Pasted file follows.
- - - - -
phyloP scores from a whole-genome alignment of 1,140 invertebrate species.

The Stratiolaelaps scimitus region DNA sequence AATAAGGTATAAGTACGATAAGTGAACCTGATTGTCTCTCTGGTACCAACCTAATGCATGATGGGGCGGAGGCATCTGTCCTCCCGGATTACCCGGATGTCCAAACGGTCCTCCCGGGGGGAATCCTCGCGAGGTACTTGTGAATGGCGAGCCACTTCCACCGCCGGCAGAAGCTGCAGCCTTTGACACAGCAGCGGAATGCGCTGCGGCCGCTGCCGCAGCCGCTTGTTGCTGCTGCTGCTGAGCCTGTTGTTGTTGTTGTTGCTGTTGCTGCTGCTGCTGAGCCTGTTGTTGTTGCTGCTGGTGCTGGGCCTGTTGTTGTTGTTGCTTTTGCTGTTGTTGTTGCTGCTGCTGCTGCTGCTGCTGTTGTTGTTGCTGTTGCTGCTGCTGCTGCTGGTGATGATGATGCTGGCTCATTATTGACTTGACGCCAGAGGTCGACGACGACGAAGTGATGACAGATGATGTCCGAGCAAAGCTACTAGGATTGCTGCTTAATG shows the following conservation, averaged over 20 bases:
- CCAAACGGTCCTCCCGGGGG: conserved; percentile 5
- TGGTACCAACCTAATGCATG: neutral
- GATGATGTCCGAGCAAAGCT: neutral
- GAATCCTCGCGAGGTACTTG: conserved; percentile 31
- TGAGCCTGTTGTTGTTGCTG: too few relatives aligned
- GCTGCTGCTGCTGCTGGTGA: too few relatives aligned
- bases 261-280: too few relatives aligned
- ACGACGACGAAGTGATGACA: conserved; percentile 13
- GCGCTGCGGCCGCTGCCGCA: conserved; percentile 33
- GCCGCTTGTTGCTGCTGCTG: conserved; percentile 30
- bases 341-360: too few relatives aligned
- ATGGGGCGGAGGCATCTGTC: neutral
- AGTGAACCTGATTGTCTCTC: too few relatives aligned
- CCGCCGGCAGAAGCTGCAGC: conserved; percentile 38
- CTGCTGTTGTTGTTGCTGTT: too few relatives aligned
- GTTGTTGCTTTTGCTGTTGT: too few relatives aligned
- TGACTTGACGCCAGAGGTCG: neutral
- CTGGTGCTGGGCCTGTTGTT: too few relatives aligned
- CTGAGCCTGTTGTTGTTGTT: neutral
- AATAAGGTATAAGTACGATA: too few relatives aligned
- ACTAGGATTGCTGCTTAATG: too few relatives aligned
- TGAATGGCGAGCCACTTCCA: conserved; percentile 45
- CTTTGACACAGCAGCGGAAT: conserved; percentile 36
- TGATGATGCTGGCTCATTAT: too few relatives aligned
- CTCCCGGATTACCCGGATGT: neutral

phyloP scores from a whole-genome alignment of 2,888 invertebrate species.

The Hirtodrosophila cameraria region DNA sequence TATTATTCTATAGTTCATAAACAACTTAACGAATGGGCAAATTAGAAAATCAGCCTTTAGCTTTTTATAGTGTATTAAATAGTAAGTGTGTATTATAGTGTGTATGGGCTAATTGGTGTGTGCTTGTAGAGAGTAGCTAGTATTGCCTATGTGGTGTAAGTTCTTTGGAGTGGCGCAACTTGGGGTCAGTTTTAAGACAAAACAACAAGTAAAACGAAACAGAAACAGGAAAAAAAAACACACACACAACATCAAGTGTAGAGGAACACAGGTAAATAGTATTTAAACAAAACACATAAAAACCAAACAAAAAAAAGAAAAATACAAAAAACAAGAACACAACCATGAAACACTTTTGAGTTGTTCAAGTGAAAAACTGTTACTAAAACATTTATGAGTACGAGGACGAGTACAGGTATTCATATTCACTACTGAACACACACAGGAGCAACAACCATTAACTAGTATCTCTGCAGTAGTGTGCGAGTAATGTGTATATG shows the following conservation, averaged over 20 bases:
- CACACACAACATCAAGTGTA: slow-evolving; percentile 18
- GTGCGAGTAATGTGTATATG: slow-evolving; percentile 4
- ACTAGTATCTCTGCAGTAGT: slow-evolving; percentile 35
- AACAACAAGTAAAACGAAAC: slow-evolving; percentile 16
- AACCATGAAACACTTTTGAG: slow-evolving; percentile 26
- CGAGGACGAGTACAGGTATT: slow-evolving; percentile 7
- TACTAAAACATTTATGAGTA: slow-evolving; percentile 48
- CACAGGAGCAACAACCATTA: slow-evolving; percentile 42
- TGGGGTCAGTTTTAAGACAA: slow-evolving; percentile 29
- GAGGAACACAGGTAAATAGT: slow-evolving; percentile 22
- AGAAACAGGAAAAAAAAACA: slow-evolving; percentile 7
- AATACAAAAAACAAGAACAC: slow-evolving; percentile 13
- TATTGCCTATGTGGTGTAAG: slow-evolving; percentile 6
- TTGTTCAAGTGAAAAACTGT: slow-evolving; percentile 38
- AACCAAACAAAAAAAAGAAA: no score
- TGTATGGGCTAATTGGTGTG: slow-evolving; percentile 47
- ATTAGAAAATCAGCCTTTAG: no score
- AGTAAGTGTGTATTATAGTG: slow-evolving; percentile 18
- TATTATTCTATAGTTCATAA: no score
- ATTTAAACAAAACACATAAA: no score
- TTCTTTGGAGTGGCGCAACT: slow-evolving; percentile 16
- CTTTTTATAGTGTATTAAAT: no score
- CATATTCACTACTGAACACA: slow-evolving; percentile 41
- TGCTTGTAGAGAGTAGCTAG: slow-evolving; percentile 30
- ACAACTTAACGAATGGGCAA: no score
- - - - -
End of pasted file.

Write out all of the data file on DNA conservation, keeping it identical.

phyloP scores from a whole-genome alignment of 1,140 invertebrate species.

The Stratiolaelaps scimitus region DNA sequence AATAAGGTATAAGTACGATAAGTGAACCTGATTGTCTCTCTGGTACCAACCTAATGCATGATGGGGCGGAGGCATCTGTCCTCCCGGATTACCCGGATGTCCAAACGGTCCTCCCGGGGGGAATCCTCGCGAGGTACTTGTGAATGGCGAGCCACTTCCACCGCCGGCAGAAGCTGCAGCCTTTGACACAGCAGCGGAATGCGCTGCGGCCGCTGCCGCAGCCGCTTGTTGCTGCTGCTGCTGAGCCTGTTGTTGTTGTTGTTGCTGTTGCTGCTGCTGCTGAGCCTGTTGTTGTTGCTGCTGGTGCTGGGCCTGTTGTTGTTGTTGCTTTTGCTGTTGTTGTTGCTGCTGCTGCTGCTGCTGCTGTTGTTGTTGCTGTTGCTGCTGCTGCTGCTGGTGATGATGATGCTGGCTCATTATTGACTTGACGCCAGAGGTCGACGACGACGAAGTGATGACAGATGATGTCCGAGCAAAGCTACTAGGATTGCTGCTTAATG shows the following conservation, averaged over 20 bases:
- CCAAACGGTCCTCCCGGGGG: conserved; percentile 5
- TGGTACCAACCTAATGCATG: neutral
- GATGATGTCCGAGCAAAGCT: neutral
- GAATCCTCGCGAGGTACTTG: conserved; percentile 31
- TGAGCCTGTTGTTGTTGCTG: too few relatives aligned
- GCTGCTGCTGCTGCTGGTGA: too few relatives aligned
- bases 261-280: too few relatives aligned
- ACGACGACGAAGTGATGACA: conserved; percentile 13
- GCGCTGCGGCCGCTGCCGCA: conserved; percentile 33
- GCCGCTTGTTGCTGCTGCTG: conserved; percentile 30
- bases 341-360: too few relatives aligned
- ATGGGGCGGAGGCATCTGTC: neutral
- AGTGAACCTGATTGTCTCTC: too few relatives aligned
- CCGCCGGCAGAAGCTGCAGC: conserved; percentile 38
- CTGCTGTTGTTGTTGCTGTT: too few relatives aligned
- GTTGTTGCTTTTGCTGTTGT: too few relatives aligned
- TGACTTGACGCCAGAGGTCG: neutral
- CTGGTGCTGGGCCTGTTGTT: too few relatives aligned
- CTGAGCCTGTTGTTGTTGTT: neutral
- AATAAGGTATAAGTACGATA: too few relatives aligned
- ACTAGGATTGCTGCTTAATG: too few relatives aligned
- TGAATGGCGAGCCACTTCCA: conserved; percentile 45
- CTTTGACACAGCAGCGGAAT: conserved; percentile 36
- TGATGATGCTGGCTCATTAT: too few relatives aligned
- CTCCCGGATTACCCGGATGT: neutral

phyloP scores from a whole-genome alignment of 2,888 invertebrate species.

The Hirtodrosophila cameraria region DNA sequence TATTATTCTATAGTTCATAAACAACTTAACGAATGGGCAAATTAGAAAATCAGCCTTTAGCTTTTTATAGTGTATTAAATAGTAAGTGTGTATTATAGTGTGTATGGGCTAATTGGTGTGTGCTTGTAGAGAGTAGCTAGTATTGCCTATGTGGTGTAAGTTCTTTGGAGTGGCGCAACTTGGGGTCAGTTTTAAGACAAAACAACAAGTAAAACGAAACAGAAACAGGAAAAAAAAACACACACACAACATCAAGTGTAGAGGAACACAGGTAAATAGTATTTAAACAAAACACATAAAAACCAAACAAAAAAAAGAAAAATACAAAAAACAAGAACACAACCATGAAACACTTTTGAGTTGTTCAAGTGAAAAACTGTTACTAAAACATTTATGAGTACGAGGACGAGTACAGGTATTCATATTCACTACTGAACACACACAGGAGCAACAACCATTAACTAGTATCTCTGCAGTAGTGTGCGAGTAATGTGTATATG shows the following conservation, averaged over 20 bases:
- CACACACAACATCAAGTGTA: slow-evolving; percentile 18
- GTGCGAGTAATGTGTATATG: slow-evolving; percentile 4
- ACTAGTATCTCTGCAGTAGT: slow-evolving; percentile 35
- AACAACAAGTAAAACGAAAC: slow-evolving; percentile 16
- AACCATGAAACACTTTTGAG: slow-evolving; percentile 26
- CGAGGACGAGTACAGGTATT: slow-evolving; percentile 7
- TACTAAAACATTTATGAGTA: slow-evolving; percentile 48
- CACAGGAGCAACAACCATTA: slow-evolving; percentile 42
- TGGGGTCAGTTTTAAGACAA: slow-evolving; percentile 29
- GAGGAACACAGGTAAATAGT: slow-evolving; percentile 22
- AGAAACAGGAAAAAAAAACA: slow-evolving; percentile 7
- AATACAAAAAACAAGAACAC: slow-evolving; percentile 13
- TATTGCCTATGTGGTGTAAG: slow-evolving; percentile 6
- TTGTTCAAGTGAAAAACTGT: slow-evolving; percentile 38
- AACCAAACAAAAAAAAGAAA: no score
- TGTATGGGCTAATTGGTGTG: slow-evolving; percentile 47
- ATTAGAAAATCAGCCTTTAG: no score
- AGTAAGTGTGTATTATAGTG: slow-evolving; percentile 18
- TATTATTCTATAGTTCATAA: no score
- ATTTAAACAAAACACATAAA: no score
- TTCTTTGGAGTGGCGCAACT: slow-evolving; percentile 16
- CTTTTTATAGTGTATTAAAT: no score
- CATATTCACTACTGAACACA: slow-evolving; percentile 41
- TGCTTGTAGAGAGTAGCTAG: slow-evolving; percentile 30
- ACAACTTAACGAATGGGCAA: no score